According to a story from statnews.com, the drug developer Sarepta has recently announced the its clinical trial testing an experimental gene therapy has resumed after the FDA lifted the hold. This gene therapy is being tested as a treatment for Duchenne muscular dystrophy. The hold on the trial was announced by the FDA in July.
About Duchenne Muscular Dystrophy
Duchenne muscular dystrophy is a neuromuscular disease, and it is one of the more severe types of muscular dystrophy. It is characterized by progressive muscle weakness that usually begins around age four and worsens quickly. As an X-linked genetic disease, boys are mostly affected, with girls only occasionally displaying mild symptoms. The disease is caused by mutations of the dystrophin gene. Symptoms of Duchenne muscular dystrophy include falling, abnormal walking posture, eventual loss of walking ability, muscle fiber deformities, intellectual disability (not in all cases), enlargement of the tongue and calf muscles, skeletal deformities, muscle atrophy, heart abnormalities, and difficulty with breathing. Treatment includes a variety of medications and therapies that can help alleviate symptoms and slow disease progression. Lifespan is usually into the thirties with good care. Better treatments for this disease are urgently needed. To learn more about Duchenne muscular dystrophy, click here.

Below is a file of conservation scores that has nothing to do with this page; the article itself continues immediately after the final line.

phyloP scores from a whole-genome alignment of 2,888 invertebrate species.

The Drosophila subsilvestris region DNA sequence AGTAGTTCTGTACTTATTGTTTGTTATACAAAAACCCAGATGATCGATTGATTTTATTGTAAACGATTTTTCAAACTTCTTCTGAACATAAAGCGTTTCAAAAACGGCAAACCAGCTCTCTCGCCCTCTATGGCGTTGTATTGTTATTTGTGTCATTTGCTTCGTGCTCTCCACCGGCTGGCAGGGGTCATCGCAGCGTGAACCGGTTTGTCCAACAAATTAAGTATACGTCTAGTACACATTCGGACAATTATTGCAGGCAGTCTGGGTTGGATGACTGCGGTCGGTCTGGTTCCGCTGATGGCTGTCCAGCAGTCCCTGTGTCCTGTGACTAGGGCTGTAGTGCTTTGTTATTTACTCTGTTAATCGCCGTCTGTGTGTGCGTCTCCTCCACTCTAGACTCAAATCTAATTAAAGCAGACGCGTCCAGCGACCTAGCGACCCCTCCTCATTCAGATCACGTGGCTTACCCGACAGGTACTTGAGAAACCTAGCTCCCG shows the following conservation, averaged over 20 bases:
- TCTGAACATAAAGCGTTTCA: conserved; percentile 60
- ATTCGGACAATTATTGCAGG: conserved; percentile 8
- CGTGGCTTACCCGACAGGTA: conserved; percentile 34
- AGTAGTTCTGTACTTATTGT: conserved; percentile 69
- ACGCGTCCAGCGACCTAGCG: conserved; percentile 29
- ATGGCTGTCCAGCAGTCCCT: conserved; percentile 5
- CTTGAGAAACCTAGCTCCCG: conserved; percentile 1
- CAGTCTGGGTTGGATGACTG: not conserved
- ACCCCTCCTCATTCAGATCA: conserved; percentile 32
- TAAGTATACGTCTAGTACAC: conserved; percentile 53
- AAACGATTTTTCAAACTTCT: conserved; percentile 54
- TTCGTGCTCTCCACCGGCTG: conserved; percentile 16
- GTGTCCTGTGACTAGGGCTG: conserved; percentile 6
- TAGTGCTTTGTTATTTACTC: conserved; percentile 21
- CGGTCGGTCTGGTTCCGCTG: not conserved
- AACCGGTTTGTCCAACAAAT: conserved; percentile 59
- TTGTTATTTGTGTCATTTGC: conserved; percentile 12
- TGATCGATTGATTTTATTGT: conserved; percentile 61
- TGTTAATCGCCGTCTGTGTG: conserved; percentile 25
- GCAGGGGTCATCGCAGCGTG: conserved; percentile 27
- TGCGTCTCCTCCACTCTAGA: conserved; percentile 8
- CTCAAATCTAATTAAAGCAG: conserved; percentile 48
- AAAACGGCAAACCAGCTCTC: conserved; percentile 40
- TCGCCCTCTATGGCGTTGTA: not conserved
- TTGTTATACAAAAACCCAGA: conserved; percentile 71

The clinical hold was originally placed on the trial because of the small pieces of DNA that were turning up in samples of the therapy. Thankfully, these contaminated samples were not used on any patients. Sarepta announced in response that it would be using a higher quality type of plasmid for production in future batches. The gene therapy intends to introduce microdystrophin to the patients, which is essentially a smaller version of dystrophin gene which is nonfunctional in Duchenne muscular dystrophy patients.
Thankfully, the hold did not cause a huge delay in the timing for the trial. While the outcomes of this trial have yet to be determined, the next step for Sarepta will be running a clinical trial that is officially registered with the US Food and Drug Administration (FDA). They hope to begin this process before the end of the year.